Judge Goldsmith was nominated to the court by President Obama.
Officials in at least two counties were prepared to begin at noon, elections officials said, one at a county fairgrounds, the other in a school district facility.
But the fate of a recount in Michigan, which Republicans in the state have described as needless and expensive, remains tangled in additional litigation in other courts.
In Pennsylvania, Ms. Stein’s lawyers turned their focus to the federal courts, filing a motion seeking an order for a recount and a forensic examination of voting machines.
Last week, lawyers for the Republican Party of Pennsylvania and Mr. Trump countered an election challenge filed by Ms. Stein’s lawyers in state court, saying that Ms. Stein had not found fraud or illegality in the election. Ms. Stein’s lawyers dropped that claim on Saturday, citing a court order to pay a $1 million bond to proceed.
In federal court papers, lawyers for Ms. Stein wrote that a close accounting of votes was necessary in Pennsylvania because the state’s election system was “a national disgrace” that forced voters to use “vulnerable, hackable, antiquated technology banned in other states,” without a paper trail.
Jill Stein praises Fidel Castro: ‘A symbol of the struggle for justice’
“Fidel Castro was a symbol of the struggle for justice in the shadow of empire. Presente!” Stein wrote on Twitter Saturday afternoon.
Fidel Castro was a symbol of the struggle for justice in the shadow of empire. Presente!
The Tweet came on the heel of other pro-Castro remarks Stein had made in an interview with Paste Magazine.
Castro’s death Friday, she told the pop culture magazine “feels like the passing of an era of incredible struggle against empire right across the water—whether you live in Haiti or in Cuba or even much of the rest of South America, there’s been a real struggle for social justice and it’s been very difficult.
“Cuba was in many ways the face of that movement, which continues to this day.”
Jill filed for the WI recount on Friday:
Dr. Stein spoke before hundreds of supporters in EVA Galeria de Arte. Green party candidates for Statewide and local offices spoke before Dr. Stein.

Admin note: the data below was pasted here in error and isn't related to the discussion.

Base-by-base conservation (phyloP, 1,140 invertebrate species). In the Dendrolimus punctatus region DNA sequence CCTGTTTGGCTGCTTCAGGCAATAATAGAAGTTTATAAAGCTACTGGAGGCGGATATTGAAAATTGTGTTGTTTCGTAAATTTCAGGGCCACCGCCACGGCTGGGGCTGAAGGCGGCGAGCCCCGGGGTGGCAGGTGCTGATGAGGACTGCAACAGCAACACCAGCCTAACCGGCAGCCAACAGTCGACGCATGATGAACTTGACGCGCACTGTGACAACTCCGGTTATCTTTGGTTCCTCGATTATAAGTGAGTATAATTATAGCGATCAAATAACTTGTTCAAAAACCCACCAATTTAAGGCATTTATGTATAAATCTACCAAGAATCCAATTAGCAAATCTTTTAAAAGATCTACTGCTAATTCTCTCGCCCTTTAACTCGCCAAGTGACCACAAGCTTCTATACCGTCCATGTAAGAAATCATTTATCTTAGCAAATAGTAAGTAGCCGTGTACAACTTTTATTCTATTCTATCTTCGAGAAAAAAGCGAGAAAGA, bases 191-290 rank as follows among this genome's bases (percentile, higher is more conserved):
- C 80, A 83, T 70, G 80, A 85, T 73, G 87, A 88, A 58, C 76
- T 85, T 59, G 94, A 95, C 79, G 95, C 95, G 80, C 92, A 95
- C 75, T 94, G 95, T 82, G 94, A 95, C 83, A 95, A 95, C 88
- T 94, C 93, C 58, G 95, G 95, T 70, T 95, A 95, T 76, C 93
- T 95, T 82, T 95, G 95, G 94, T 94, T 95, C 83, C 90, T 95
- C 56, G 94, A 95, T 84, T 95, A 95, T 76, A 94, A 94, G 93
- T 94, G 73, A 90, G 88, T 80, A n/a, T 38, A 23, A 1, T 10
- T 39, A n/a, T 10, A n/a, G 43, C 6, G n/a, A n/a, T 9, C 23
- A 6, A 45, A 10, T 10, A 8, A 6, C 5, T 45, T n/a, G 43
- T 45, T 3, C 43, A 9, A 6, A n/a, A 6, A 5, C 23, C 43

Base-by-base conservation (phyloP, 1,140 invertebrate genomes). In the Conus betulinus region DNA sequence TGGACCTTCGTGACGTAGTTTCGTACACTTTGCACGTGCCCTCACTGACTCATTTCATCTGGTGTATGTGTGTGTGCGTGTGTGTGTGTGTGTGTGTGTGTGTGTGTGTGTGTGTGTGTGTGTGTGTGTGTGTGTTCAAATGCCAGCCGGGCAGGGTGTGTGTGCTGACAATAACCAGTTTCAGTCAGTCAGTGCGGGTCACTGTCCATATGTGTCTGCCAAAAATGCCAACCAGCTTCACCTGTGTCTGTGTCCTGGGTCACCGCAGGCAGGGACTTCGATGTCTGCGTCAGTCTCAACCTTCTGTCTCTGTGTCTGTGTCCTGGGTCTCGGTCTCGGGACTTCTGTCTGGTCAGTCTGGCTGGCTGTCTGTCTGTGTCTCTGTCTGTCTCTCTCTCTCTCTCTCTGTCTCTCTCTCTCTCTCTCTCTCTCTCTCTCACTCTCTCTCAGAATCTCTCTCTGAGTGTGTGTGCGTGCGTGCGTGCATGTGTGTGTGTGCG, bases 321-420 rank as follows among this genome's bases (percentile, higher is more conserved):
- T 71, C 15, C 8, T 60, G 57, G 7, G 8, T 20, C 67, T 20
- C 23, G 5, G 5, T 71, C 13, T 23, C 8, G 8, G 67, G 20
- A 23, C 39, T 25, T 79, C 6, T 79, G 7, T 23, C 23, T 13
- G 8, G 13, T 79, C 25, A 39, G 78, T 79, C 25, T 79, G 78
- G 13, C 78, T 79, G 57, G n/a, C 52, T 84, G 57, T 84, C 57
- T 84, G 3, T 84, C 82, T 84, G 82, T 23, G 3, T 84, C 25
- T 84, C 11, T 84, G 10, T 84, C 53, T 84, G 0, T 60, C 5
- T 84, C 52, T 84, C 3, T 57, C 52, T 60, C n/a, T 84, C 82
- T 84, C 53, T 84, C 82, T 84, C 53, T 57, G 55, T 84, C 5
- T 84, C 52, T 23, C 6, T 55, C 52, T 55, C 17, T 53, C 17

• $15 minimum wage
• Free college
• Forgive all student debt
• Stop the TPP
• Reform the prison industrial complex
• Hold the police accountable and stop the needless, shootings of African Americans
• legalize marijuana nationally
• End the wars in the Middle East saving millions of lives and billions of dollars..
• Reform our broken health system with single payer that covers everyone.
* Renter’s rights: rent control stops gouging. End no-cause evictions.Join us on Sunday October 16 from 4-7pm at Galeria EVA! 3412 S. Flores St.
Featuring Rodolfo Rivera Muñoz, candidate for the Texas Supreme Court. (@ a minute & a half)
Video by Ala’a Ibrahim for The Daily Texan, Austin TX
Jill Stein: Why I should be in the debates
Largest group of voters are independents. Four candidates should be included.
According to USA TODAY, 76% of voters want four-candidate debates. Voters need to know all their options and see all candidates debating on a wide range of issues. Every candidate who could win a majority of the electoral college should be included.
The Democrats and Republicans should not exclude their competitors. The debate commission is a deception created by the parties to keep competition out. It undermines democracy for two parties to silence their competition. In 1988, the League of Women Voters warned the parties would “perpetrate a fraud on the American voter” and refused to be “an accessory to the hoodwinking of the American public.”
The debates will ignore critical issues. I am the only candidate who does not take corporate donations or have a super PAC and therefore can represent the people.
No other candidate has a plan to end the debt of Millennials, who are unable to participate in the economy because of unfair college tuition.
No other candidate will bring the rule of law to Wall Street and break up big banks.
High-quality health care through an improved Medicare for all is only supported by me.
I’m the only candidate urging a World War II-style mobilization to confront climate change, creating a clean-energy economy and an emergency jobs program.
These are some of the many issues, supported by majorities of U.S. voters, that will not be discussed with only two candidates debating.
Democrats and Republicans nominated the two most unpopular candidates in history, both parties are shrinking, and the largest group of voters are independents. Four candidates should be included.
The central issue of our time — the crisis of democracy — will not be discussed. Is this a country dominated by people or corporations? Do people rule or does money?
The two parties represent the interests of corporations and money and should not be able to keep out competition. A country ruled by the people demands open debates.
Jill Stein is the Green Party nominee for president of the United States
(“Dorchals”) at 1902 S.Flores have invited us to their Brewery Cafe for a Monday Sept 26 Debate Watch Party. Offered space for us to table Jill Stein material.
The debate will run from 9 to 10:30 pm EDT at Hofstra University in Hempstead, New York. That is 8 to 9:30 CDT here in Texas. Various streams will kick in at 7:30. Plan to be at Dorćol by @ 7:00 pm.